A Week in the Horn(19.07.2013)

A Week in the Horn of Africa- (19/07/2013)

News in Brief:

The African Union Special Summit on HIV/AIDS, Tuberculosis and Malaria

UN High Commissioner for Refugees visits Ethiopia, Kenya and Somalia

Third Ethiopia-Canada Bilateral Consultation Forum

UN Security Council discusses protection for journalists



News in Brief:


Prime Minister Hailemariam Desalegn, Foreign Minister Dr. Tedros Adhanom and an Ethiopian Delegation attended the African Union Special Summit on HIV/AIDS, Tuberculosis and Malaria, under the theme “Ownership, Accountability and Sustainability of HIV/AIDS, Tuberculosis and Malaria Response in Africa: Past, Present and the Future”, in Abuja, Nigeria. (See article)

The African Union Special Summit adopted the Abuja Action Plan Toward the Elimination of HIV/AIDS Tuberculosis, and Malaria in Africa by 2030. (See article)

In discussions with a delegation of European Union Parliamentarians this week, State Minister for Foreign Affairs, Ambassador Berhane Gebre-Christos emphasized once again that Ethiopia’s Charity and Society Organizations (CSO) and Anti-Terrorism Proclamations are in no way aimed at restricting or curbing the human rights of Ethiopia’s citizens.

Ethiopian Airlines’ CEO Ato Tewolde Gebremariam was awarded the 2013 Airline Strategy Awards for Regional Leadership on Sunday July 14, given for a management team demonstrating excellence in leading a carrier which has successfully utilized regional markets, produced good growth and controlled costs.

The UN World Food Program has launched a pilot project at the Sheddar refugee camp outside Jijiga in Ethiopia’s Somali Regional State, to provide monthly cash entitlements in addition to food rations.


The Famine Early Warning Systems Network (FEWSNET) has warned of the danger of food insecurity among poor households in Djibouti City. FEWSNET also says pastoral households in rural areas are among those most affected by food insecurity.

The World Food Program (WFP) in Djibouti received the first part of a US$4 million (719-million franc) contribution from the United States Agency for International Development (USAID) to aid rural populations experiencing food insecurity caused by drought.


The Kenyan cabinet has approved the repatriation of more than 600,000 refugees beginning in January 2014. Refugees of Somali origin will be top priority in the repatriation initiative.

The Kenya National Union of Teachers (KNUT) called off its four-week teachers’ strike on Wednesday (July 17), accepting a $193 million settlement offer from the government. KNUT decided to accept the offer, which they had previously rejected, after Deputy President William Ruto reiterated that the government would not offer any more money.

Four months after Kenya’s presidential vote, the country’s election commission released vote totals for all electoral races.

Fighting between north-eastern Kenya’s feuding Degodia and Gare clans has ceased as their leaders agreed to a truce during Ramadan and vowed to continue working towards peace even after the Muslim holy month.


A military spokesman in Somalia says that AMSIOM and Somali Government forces will be replacing the Ethiopian troops who vacated Baidoa on Sunday and Monday.

On Sunday (July 14), Puntland suspended the local council elections scheduled for the next day. The President of Puntland State, Abdirahman Mohamed Mohamud “Farole”, said the decision had been taken because “destructive forces of instability and terrorism” were using the Local Council Elections as a tool to try to destroy Puntland State’s unity and stability.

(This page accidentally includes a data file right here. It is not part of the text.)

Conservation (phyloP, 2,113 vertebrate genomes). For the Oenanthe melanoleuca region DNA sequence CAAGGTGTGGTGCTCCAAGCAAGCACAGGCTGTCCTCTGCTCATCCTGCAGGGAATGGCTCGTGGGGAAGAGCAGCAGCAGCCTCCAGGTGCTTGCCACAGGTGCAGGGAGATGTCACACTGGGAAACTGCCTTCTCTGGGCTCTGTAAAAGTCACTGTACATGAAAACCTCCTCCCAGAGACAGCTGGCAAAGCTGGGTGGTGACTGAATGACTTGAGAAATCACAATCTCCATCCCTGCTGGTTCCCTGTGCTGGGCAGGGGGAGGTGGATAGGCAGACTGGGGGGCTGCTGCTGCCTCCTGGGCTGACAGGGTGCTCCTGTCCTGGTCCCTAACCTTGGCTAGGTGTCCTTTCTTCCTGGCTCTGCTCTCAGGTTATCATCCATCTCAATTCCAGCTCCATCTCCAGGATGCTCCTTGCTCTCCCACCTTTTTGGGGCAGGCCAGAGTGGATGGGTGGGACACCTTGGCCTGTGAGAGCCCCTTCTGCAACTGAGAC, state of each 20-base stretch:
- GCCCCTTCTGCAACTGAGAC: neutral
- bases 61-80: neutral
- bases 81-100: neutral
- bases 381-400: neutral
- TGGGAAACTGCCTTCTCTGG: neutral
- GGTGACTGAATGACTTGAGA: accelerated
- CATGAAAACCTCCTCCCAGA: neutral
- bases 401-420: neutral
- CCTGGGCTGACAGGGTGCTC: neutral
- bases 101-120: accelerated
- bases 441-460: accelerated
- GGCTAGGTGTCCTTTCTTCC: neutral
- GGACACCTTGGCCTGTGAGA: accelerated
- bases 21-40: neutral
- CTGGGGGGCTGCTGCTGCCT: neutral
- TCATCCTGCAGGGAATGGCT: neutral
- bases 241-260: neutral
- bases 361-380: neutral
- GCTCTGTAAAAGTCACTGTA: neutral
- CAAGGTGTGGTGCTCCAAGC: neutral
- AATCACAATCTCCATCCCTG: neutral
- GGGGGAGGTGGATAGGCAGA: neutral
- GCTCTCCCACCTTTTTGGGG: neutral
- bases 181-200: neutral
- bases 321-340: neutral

UN aircraft can now resume flights to Somaliland. This was announced by the Somaliland Minister of Civil Aviation and Air Transport, Mahmud Abdi Hashi, who said that as of July 15 all UN flights are again able to land and take off in Somaliland airports.

A three-day meeting, attended by the Somali National Security Agencies, AMISOM, officials, representatives of troop and police contributing countries as well as from Ethiopia, South Sudan, IGAD, the African Union , the African Center for the Research and Study on Terrorism, and the Center for Intelligence and Security Services in Africa, took place in Mombasa this week. The objective of the meeting was to set in motion and sustain a process of regular exchange of information and intelligence between AMISOM, Somali security agencies and all relevant regional and continental structures.

South Sudan

South Sudan’s Minister of Foreign Affairs, Nhial Deng Nhial, told reporters this week that the Government of South Sudan had received notification from the Sudanese government that it will stop the oil flow through its pipelines next month, and the pumping stations would be shut off by August 7.

A top United Nations official voiced alarm over deteriorating humanitarian conditions in South Sudan, where an estimated 100,000 civilians have been cut off in fighting between two ethnic groups in Jonglei state. U.N. humanitarian chief Valerie Amos said the recent resurgence of intercommunal fighting is threatening the lives of “ordinary people” and reducing the ability of humanitarian organizations to provide urgent help.


The Sudanese Government has accused the rebel Sudan Liberation Army-Minni Minawi (SLA-MM) of a “brutal” assault last Saturday (July 12) against troops belonging to the joint United Nations African Union Mission in Darfur (UNAMID).

Sudan’s ruling National Congress Party has called upon the government of South Sudan to implement the cooperation agreement between the two countries before the stoppage of the flow of southern oil through Sudan’s territory.

This week the World Bank announced that a meeting of the technical team on Sudan’s debt would take place in October in Washington with the participation of delegates from Khartoum and Juba. The purpose of the meeting would be to review progress regarding Sudan’s external debts estimated to be reaching US$45.6 billion this year.